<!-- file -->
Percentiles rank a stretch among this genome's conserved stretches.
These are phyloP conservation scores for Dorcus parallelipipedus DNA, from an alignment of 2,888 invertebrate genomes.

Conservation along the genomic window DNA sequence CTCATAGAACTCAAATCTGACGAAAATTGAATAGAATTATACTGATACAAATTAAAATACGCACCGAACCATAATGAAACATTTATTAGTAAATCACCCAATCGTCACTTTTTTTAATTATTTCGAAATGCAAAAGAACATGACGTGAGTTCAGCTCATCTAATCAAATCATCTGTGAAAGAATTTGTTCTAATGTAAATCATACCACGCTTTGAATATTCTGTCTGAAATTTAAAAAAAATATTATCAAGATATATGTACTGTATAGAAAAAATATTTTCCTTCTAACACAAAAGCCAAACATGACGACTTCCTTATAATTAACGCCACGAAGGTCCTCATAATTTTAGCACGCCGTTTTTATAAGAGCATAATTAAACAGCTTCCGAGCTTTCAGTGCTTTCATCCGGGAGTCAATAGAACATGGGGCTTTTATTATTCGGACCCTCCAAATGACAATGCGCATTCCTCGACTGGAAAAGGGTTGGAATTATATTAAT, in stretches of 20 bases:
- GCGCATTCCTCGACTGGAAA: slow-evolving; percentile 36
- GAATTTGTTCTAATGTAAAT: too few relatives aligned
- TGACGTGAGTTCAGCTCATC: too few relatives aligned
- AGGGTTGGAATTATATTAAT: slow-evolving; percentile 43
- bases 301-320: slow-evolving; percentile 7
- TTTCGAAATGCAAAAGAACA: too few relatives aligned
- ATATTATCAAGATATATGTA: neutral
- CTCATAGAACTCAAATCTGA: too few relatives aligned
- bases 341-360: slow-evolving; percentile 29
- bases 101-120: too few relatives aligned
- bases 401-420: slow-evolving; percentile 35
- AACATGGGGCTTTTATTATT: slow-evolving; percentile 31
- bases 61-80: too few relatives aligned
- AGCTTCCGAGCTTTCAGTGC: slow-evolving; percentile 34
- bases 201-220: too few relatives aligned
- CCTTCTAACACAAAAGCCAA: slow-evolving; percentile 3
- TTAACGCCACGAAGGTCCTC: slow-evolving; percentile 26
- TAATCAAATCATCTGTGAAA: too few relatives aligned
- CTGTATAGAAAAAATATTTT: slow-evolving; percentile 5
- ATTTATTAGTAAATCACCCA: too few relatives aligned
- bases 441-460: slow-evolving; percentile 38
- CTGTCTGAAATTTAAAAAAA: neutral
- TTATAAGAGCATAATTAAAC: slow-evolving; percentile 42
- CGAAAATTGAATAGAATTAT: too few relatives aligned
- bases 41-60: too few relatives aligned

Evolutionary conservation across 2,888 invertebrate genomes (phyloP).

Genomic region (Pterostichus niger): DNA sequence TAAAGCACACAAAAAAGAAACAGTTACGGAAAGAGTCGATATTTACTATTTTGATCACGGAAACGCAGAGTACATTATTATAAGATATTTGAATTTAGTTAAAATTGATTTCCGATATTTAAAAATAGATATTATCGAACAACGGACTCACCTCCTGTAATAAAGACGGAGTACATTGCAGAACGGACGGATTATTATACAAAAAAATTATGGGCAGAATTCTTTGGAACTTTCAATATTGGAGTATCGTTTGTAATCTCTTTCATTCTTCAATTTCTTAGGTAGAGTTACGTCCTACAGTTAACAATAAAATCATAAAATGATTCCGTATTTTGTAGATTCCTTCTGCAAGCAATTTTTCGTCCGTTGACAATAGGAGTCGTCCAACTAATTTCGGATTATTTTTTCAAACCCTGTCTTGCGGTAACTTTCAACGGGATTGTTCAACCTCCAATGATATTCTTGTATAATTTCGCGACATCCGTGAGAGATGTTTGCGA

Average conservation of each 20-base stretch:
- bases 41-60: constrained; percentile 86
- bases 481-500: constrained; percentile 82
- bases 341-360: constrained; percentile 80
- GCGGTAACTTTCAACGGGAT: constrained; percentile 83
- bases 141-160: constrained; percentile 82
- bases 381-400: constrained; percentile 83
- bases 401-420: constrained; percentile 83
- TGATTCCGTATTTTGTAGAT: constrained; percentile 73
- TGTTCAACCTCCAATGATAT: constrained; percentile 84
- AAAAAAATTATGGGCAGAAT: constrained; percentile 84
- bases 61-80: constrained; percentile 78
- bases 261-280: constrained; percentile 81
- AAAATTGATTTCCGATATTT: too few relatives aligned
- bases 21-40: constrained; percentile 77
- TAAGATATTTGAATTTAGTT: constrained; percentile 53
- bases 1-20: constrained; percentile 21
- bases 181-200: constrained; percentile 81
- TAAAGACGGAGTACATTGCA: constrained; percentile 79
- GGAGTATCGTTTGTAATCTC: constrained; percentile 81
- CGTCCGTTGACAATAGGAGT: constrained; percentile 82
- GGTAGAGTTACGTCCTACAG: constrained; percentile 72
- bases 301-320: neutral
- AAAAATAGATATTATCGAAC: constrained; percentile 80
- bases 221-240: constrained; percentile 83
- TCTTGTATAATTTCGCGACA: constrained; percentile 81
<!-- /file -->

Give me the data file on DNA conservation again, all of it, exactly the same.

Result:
Percentiles rank a stretch among this genome's conserved stretches.
These are phyloP conservation scores for Dorcus parallelipipedus DNA, from an alignment of 2,888 invertebrate genomes.

Conservation along the genomic window DNA sequence CTCATAGAACTCAAATCTGACGAAAATTGAATAGAATTATACTGATACAAATTAAAATACGCACCGAACCATAATGAAACATTTATTAGTAAATCACCCAATCGTCACTTTTTTTAATTATTTCGAAATGCAAAAGAACATGACGTGAGTTCAGCTCATCTAATCAAATCATCTGTGAAAGAATTTGTTCTAATGTAAATCATACCACGCTTTGAATATTCTGTCTGAAATTTAAAAAAAATATTATCAAGATATATGTACTGTATAGAAAAAATATTTTCCTTCTAACACAAAAGCCAAACATGACGACTTCCTTATAATTAACGCCACGAAGGTCCTCATAATTTTAGCACGCCGTTTTTATAAGAGCATAATTAAACAGCTTCCGAGCTTTCAGTGCTTTCATCCGGGAGTCAATAGAACATGGGGCTTTTATTATTCGGACCCTCCAAATGACAATGCGCATTCCTCGACTGGAAAAGGGTTGGAATTATATTAAT, in stretches of 20 bases:
- GCGCATTCCTCGACTGGAAA: slow-evolving; percentile 36
- GAATTTGTTCTAATGTAAAT: too few relatives aligned
- TGACGTGAGTTCAGCTCATC: too few relatives aligned
- AGGGTTGGAATTATATTAAT: slow-evolving; percentile 43
- bases 301-320: slow-evolving; percentile 7
- TTTCGAAATGCAAAAGAACA: too few relatives aligned
- ATATTATCAAGATATATGTA: neutral
- CTCATAGAACTCAAATCTGA: too few relatives aligned
- bases 341-360: slow-evolving; percentile 29
- bases 101-120: too few relatives aligned
- bases 401-420: slow-evolving; percentile 35
- AACATGGGGCTTTTATTATT: slow-evolving; percentile 31
- bases 61-80: too few relatives aligned
- AGCTTCCGAGCTTTCAGTGC: slow-evolving; percentile 34
- bases 201-220: too few relatives aligned
- CCTTCTAACACAAAAGCCAA: slow-evolving; percentile 3
- TTAACGCCACGAAGGTCCTC: slow-evolving; percentile 26
- TAATCAAATCATCTGTGAAA: too few relatives aligned
- CTGTATAGAAAAAATATTTT: slow-evolving; percentile 5
- ATTTATTAGTAAATCACCCA: too few relatives aligned
- bases 441-460: slow-evolving; percentile 38
- CTGTCTGAAATTTAAAAAAA: neutral
- TTATAAGAGCATAATTAAAC: slow-evolving; percentile 42
- CGAAAATTGAATAGAATTAT: too few relatives aligned
- bases 41-60: too few relatives aligned

Evolutionary conservation across 2,888 invertebrate genomes (phyloP).

Genomic region (Pterostichus niger): DNA sequence TAAAGCACACAAAAAAGAAACAGTTACGGAAAGAGTCGATATTTACTATTTTGATCACGGAAACGCAGAGTACATTATTATAAGATATTTGAATTTAGTTAAAATTGATTTCCGATATTTAAAAATAGATATTATCGAACAACGGACTCACCTCCTGTAATAAAGACGGAGTACATTGCAGAACGGACGGATTATTATACAAAAAAATTATGGGCAGAATTCTTTGGAACTTTCAATATTGGAGTATCGTTTGTAATCTCTTTCATTCTTCAATTTCTTAGGTAGAGTTACGTCCTACAGTTAACAATAAAATCATAAAATGATTCCGTATTTTGTAGATTCCTTCTGCAAGCAATTTTTCGTCCGTTGACAATAGGAGTCGTCCAACTAATTTCGGATTATTTTTTCAAACCCTGTCTTGCGGTAACTTTCAACGGGATTGTTCAACCTCCAATGATATTCTTGTATAATTTCGCGACATCCGTGAGAGATGTTTGCGA

Average conservation of each 20-base stretch:
- bases 41-60: constrained; percentile 86
- bases 481-500: constrained; percentile 82
- bases 341-360: constrained; percentile 80
- GCGGTAACTTTCAACGGGAT: constrained; percentile 83
- bases 141-160: constrained; percentile 82
- bases 381-400: constrained; percentile 83
- bases 401-420: constrained; percentile 83
- TGATTCCGTATTTTGTAGAT: constrained; percentile 73
- TGTTCAACCTCCAATGATAT: constrained; percentile 84
- AAAAAAATTATGGGCAGAAT: constrained; percentile 84
- bases 61-80: constrained; percentile 78
- bases 261-280: constrained; percentile 81
- AAAATTGATTTCCGATATTT: too few relatives aligned
- bases 21-40: constrained; percentile 77
- TAAGATATTTGAATTTAGTT: constrained; percentile 53
- bases 1-20: constrained; percentile 21
- bases 181-200: constrained; percentile 81
- TAAAGACGGAGTACATTGCA: constrained; percentile 79
- GGAGTATCGTTTGTAATCTC: constrained; percentile 81
- CGTCCGTTGACAATAGGAGT: constrained; percentile 82
- GGTAGAGTTACGTCCTACAG: constrained; percentile 72
- bases 301-320: neutral
- AAAAATAGATATTATCGAAC: constrained; percentile 80
- bases 221-240: constrained; percentile 83
- TCTTGTATAATTTCGCGACA: constrained; percentile 81